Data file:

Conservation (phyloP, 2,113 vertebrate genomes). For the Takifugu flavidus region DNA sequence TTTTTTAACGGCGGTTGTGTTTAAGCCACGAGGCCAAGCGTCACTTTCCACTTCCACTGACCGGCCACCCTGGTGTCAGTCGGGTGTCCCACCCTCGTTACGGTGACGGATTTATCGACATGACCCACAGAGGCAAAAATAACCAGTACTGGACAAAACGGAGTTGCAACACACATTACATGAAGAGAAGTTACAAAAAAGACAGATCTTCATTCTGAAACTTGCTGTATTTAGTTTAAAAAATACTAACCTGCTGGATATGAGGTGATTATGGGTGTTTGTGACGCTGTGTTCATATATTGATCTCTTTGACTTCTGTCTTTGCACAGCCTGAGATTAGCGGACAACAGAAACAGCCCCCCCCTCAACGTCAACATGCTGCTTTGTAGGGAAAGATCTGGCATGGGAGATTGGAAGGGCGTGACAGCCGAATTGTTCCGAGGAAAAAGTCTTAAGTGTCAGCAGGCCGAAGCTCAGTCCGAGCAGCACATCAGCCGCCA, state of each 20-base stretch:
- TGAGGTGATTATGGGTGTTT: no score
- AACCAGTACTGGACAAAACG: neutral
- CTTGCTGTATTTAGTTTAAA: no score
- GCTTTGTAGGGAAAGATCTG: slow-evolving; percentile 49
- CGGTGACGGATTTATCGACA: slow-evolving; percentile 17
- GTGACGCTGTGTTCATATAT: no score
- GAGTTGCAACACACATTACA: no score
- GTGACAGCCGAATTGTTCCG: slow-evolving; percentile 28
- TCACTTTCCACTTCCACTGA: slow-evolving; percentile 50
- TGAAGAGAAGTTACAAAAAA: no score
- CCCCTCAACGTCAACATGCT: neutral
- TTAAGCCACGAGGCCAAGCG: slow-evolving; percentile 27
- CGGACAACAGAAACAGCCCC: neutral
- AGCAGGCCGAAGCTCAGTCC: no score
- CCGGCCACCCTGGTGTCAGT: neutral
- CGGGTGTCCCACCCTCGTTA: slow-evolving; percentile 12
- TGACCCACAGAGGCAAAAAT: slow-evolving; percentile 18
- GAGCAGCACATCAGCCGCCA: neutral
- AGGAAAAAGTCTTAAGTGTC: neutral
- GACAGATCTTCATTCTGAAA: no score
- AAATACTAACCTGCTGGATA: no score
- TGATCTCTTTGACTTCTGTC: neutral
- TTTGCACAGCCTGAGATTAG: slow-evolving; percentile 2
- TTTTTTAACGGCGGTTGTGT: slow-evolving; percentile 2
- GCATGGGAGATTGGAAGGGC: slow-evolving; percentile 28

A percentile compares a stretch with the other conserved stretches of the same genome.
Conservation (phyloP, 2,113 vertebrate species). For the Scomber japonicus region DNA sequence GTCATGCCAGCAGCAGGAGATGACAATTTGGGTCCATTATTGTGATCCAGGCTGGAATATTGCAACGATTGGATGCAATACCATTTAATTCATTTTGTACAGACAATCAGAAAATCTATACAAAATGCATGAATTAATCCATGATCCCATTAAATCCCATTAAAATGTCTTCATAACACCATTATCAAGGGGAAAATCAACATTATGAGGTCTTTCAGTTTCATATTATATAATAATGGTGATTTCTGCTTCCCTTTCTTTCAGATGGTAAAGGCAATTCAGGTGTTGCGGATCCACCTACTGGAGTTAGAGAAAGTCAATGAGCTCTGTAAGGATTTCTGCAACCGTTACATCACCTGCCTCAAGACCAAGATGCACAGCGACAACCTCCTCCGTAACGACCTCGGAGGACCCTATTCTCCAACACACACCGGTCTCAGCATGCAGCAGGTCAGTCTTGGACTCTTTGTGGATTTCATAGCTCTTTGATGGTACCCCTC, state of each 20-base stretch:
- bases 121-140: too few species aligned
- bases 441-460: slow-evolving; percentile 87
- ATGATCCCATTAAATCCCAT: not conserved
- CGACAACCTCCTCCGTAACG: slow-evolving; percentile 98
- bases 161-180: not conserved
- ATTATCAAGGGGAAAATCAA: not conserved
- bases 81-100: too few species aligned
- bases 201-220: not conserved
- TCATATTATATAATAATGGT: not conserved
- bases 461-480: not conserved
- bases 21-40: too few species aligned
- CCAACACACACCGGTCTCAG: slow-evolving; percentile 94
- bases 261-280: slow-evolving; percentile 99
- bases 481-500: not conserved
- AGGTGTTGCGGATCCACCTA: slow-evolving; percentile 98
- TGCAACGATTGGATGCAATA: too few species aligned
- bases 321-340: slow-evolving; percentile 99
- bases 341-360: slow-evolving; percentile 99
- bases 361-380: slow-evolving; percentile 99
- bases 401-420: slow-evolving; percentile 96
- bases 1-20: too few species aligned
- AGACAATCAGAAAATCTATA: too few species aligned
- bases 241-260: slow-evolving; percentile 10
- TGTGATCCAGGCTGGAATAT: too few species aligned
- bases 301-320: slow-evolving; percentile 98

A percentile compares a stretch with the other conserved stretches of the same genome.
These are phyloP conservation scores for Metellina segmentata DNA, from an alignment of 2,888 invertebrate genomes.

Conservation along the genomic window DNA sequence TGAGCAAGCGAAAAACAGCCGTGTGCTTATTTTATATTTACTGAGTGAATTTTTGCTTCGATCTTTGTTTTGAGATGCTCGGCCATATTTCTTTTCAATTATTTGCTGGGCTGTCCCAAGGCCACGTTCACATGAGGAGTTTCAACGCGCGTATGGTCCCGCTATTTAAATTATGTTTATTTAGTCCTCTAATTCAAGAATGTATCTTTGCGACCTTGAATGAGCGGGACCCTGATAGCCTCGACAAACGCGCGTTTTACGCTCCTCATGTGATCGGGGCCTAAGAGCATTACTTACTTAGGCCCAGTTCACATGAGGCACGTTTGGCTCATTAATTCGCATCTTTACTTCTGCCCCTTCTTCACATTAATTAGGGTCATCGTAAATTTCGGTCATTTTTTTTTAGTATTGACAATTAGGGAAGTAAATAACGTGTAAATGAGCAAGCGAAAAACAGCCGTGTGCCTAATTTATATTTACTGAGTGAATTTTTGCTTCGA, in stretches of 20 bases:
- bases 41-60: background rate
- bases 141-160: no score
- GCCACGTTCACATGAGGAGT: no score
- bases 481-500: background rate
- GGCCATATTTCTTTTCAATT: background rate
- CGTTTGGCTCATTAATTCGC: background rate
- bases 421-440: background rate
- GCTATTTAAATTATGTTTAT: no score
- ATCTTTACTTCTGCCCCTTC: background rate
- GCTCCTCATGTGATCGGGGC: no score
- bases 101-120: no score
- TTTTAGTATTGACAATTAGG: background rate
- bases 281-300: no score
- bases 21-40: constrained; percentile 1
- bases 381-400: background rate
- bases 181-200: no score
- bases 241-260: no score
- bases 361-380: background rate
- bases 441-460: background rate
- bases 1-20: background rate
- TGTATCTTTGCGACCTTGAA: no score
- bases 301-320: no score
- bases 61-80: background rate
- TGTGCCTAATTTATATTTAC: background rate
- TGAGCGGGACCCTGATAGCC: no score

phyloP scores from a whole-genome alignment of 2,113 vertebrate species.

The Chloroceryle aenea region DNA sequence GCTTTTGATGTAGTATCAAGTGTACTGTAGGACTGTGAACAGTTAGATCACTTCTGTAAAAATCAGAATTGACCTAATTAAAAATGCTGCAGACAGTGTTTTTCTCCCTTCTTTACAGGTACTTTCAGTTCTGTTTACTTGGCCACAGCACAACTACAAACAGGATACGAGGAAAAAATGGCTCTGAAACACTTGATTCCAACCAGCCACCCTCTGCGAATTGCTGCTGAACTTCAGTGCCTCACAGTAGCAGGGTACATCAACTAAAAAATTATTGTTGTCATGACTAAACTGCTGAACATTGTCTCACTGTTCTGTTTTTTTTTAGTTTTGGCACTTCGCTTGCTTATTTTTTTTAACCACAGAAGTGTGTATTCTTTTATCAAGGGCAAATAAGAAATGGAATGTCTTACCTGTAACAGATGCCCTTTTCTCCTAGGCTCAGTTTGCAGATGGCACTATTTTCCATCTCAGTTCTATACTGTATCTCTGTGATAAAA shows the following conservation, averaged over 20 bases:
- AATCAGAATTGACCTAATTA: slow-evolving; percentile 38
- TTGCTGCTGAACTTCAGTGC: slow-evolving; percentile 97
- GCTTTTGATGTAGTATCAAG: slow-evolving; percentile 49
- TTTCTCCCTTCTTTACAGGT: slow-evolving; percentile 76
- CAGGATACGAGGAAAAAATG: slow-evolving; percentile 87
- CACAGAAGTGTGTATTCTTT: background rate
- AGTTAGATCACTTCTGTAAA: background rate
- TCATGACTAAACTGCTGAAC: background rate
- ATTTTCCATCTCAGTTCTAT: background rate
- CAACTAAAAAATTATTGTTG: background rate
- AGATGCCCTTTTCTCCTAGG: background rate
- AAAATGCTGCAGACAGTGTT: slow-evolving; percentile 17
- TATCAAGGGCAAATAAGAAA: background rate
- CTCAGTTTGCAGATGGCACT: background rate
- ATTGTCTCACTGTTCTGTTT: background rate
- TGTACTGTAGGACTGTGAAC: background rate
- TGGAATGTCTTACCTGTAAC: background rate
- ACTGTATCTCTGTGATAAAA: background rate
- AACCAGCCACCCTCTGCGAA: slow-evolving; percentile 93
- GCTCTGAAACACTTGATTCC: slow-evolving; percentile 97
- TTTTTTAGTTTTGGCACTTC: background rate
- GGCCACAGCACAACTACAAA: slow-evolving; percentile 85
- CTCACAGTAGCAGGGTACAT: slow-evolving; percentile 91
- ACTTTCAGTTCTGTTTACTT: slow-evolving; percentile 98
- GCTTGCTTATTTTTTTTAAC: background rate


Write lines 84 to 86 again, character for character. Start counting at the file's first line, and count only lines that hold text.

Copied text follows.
- AATCAGAATTGACCTAATTA: slow-evolving; percentile 38
- TTGCTGCTGAACTTCAGTGC: slow-evolving; percentile 97
- GCTTTTGATGTAGTATCAAG: slow-evolving; percentile 49